Comedy’s Lifespan.

I am a big fan of Radio 4’s long running topical comedy show; “The Now Show”. I’ve been listening to it regularly and enjoying it for six years or more.

A while ago I picked up a copy of 'The Best of The Now Show' from a charity shop for the grand sum of one pound. I listened to the CD expecting some sort of nostalgia for topical matters of the past but what I got was something quite alien. It was The Now Show that I knew and loved, and they where doing the normal Now Show jokes and the studio audience sounded like they where loving it. But I had no idea what they where talking about. I listened the all four episodes and really had no connection to any of the events they referenced.

I realise this CD must have been produced before I started listening to the show. Emma Kennedy was a regular, and I have no idea when she was a member of the cast. But it got me thinking about topical comedy. And I think this is the major problem with topical humor is that it doesn’t last. The Now Show CD I purchased could have been from Mars as I couldn’t recognise any of it.

Just a few weeks ago I found a sketch I wrote about Leo Sayer in a folder marked “Lesser Works” on my computer. I wrote it back when Leo Sayer had just been on the Celebrity Big Brother and came across as a bit of a miserable bugger clinging on to what little fame he had left. I wrote a “topical” sketch where he was trying to rekindle is career by appearing on Stars In Their Eyes, as himself. He leaves the studio in the cloud of smoke and returns moments later, looking exactly the same. He starts to sing, but gets frustrated with the audience’s lack of appreciation. He has a bit of a breakdown, and forces himself out of the set in a similar fashion to how he left the Big Brother show. I recall being rather pleased with the sketch at the time but even I had to remind myself of the story which has been forgotten now with the rest of Leo Sayers career.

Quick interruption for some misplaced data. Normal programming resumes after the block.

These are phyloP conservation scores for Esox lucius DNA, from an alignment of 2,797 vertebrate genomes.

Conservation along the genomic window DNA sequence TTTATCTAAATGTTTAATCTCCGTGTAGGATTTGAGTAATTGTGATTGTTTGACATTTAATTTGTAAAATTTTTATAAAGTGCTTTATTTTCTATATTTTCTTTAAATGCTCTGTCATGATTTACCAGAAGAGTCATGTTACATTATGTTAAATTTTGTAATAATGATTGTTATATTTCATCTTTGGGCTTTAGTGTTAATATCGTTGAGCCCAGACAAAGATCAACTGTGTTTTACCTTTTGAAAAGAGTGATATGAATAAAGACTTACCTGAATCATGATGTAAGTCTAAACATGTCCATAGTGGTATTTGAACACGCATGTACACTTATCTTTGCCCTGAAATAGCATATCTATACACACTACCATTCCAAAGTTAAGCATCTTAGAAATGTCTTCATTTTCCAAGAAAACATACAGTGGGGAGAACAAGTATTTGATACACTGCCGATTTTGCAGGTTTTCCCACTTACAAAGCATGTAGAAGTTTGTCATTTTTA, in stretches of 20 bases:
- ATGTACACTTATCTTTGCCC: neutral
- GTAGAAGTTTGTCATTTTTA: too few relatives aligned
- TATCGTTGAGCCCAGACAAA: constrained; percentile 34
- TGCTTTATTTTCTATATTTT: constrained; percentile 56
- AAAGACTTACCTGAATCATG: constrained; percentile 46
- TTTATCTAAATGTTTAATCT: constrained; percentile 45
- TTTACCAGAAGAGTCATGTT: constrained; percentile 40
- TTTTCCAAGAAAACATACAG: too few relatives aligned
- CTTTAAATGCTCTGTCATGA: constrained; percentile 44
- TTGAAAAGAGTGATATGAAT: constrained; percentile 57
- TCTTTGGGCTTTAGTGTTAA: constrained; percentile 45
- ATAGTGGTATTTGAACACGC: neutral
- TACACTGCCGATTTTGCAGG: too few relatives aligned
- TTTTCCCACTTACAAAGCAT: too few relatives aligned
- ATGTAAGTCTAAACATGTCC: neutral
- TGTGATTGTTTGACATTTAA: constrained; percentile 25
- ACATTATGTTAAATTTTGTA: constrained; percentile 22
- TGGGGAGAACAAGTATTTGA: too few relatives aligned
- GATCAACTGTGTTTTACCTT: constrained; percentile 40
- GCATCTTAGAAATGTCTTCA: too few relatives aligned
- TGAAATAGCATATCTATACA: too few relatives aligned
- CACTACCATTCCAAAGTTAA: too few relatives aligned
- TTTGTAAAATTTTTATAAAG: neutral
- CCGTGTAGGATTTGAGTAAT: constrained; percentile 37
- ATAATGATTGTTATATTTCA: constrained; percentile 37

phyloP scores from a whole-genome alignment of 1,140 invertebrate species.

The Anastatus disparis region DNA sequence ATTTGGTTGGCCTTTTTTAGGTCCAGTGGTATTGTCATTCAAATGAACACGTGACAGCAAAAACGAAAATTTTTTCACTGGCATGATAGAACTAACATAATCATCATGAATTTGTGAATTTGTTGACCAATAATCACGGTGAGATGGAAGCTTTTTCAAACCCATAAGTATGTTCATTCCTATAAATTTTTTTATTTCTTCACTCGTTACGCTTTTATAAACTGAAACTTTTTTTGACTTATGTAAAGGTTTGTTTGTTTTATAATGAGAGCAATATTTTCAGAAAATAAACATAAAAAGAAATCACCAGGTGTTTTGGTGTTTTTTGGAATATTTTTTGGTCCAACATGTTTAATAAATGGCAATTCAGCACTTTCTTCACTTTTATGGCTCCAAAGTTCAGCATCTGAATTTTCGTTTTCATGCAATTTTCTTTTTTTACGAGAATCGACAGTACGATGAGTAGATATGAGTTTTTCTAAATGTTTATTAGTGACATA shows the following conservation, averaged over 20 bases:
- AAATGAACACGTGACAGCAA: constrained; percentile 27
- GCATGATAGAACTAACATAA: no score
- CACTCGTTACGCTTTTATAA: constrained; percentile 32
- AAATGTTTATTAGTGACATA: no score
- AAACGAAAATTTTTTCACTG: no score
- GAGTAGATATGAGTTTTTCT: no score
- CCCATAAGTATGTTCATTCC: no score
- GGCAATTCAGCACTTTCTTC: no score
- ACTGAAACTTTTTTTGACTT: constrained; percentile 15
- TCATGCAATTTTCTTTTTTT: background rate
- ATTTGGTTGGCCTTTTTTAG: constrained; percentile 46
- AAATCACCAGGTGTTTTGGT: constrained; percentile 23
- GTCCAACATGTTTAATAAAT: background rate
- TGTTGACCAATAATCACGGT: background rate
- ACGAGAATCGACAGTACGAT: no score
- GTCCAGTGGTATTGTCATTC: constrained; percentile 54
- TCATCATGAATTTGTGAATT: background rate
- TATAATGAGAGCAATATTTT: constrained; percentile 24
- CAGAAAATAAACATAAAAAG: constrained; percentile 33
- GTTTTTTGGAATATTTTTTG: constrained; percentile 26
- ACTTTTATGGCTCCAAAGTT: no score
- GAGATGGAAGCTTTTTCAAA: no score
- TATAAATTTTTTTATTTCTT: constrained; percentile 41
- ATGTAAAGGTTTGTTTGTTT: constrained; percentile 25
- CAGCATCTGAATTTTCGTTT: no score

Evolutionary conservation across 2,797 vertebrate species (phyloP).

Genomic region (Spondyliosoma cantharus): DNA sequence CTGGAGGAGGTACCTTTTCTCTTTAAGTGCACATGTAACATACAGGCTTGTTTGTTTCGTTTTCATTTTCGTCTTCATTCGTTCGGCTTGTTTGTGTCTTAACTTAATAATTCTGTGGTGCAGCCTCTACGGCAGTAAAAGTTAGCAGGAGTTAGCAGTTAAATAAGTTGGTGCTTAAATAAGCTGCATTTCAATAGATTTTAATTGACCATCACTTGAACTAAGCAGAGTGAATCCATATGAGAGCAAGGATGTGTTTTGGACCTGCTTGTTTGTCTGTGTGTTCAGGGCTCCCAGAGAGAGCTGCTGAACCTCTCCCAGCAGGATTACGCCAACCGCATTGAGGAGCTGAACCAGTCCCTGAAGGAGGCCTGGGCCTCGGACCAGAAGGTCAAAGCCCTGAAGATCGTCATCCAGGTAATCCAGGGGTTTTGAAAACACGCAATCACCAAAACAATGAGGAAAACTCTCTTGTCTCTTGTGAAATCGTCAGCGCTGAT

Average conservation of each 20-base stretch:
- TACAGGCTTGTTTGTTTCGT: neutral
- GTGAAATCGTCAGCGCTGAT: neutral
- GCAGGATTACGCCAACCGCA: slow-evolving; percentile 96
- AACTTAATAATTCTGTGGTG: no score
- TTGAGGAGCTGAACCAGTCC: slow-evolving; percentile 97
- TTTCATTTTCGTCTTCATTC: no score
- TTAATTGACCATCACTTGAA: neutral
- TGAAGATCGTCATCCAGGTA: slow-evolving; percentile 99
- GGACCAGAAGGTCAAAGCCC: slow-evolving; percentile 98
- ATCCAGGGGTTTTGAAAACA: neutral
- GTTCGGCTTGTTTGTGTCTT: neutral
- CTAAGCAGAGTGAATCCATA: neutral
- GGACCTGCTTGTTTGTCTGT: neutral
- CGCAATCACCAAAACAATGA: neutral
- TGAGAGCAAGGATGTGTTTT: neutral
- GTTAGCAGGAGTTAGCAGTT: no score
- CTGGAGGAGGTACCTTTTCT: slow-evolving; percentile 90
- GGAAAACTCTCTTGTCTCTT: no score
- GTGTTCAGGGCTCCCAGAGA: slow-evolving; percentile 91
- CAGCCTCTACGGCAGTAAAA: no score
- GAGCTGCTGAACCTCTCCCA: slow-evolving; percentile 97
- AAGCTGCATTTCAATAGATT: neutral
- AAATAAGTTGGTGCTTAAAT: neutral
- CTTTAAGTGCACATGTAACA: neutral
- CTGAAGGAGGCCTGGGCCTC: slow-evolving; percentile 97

How many times have you seen an episode of Mock the Week, or Have I Got News For You being repeated on Channel Dave and thought “Gee I’d forgotten that” or had to get someone your with to remind you what the news story they are talking about was. Maybe I am more forgetful than most but personally I find that happening all the time.

I recall reading the Novel “The Life and Opinions of Tristram Shandy, Gentleman” By Laurence Stern. Which I admit to struggling though for two reasons; Firstly I found his the style in which its written a little difficult to penetrate, and secondly, I had to keep flipping to the back of the book to see what his references where too. It ruined the flow of what was a rather interesting and at times funny book.

So maybe its not just topical comedy that ages badly, but comedy in general?

My Friend Larry, who performs in the sketches I write with me, was in a play a few months back. It was a production of Twelfth Night which had been updated to the 1940’s. Not being much of a thesp myself, I knew nothing about the play, but I was really pleased to see it was an incredibly fun and silly play. But one that doesn’t really stand up logically to a modern audience unless all the characters are incredibly short sighted. But in old Bill Shakespeare’s time all the rolls would be played by men, so the lead would be playing a man playing a woman dressed up as a man. It’s basically mocking the conventions of theater of the time. I enjoyed the play a lot. But I had the feeling that a lot of the audience had come there see a heavy Shakespeare tragedy and where of the opinion that you cannot laugh at art and enjoy it too.

Picture taken from the Wateryard Group website

Pyhton Terry Jones had written about the works of Geoffrey Chaucer claiming that a lot of people have missed the jokes through the mists of time. He argues that Chaucer’s work is much bawdier and filthier than the scholars give it credit for. In the video linked to below he claims that opening lines of the Canterbury Tales is mocking pilgrimage itself.

Terry Jones on Chaucer’s “The Canterbury Tales”

But some comedy does seem to last longer than others. The work of Bob Hope, Marx Bothers, Morecambe & Wise, Laurel & Hardy and The Goons all seem to stand up really well. Despite some being over fifty years old.

But the thing that connects these performers is that they very rarely mock the specific things like the news or the political regime. They all seem to aim their comedic weapons on authority. Which of course, has remained pretty much the same for years.

So I guess in summery, some comedy last longer than others. But comedy that mocks specifics like; political regime or topical events seems to age much quicker.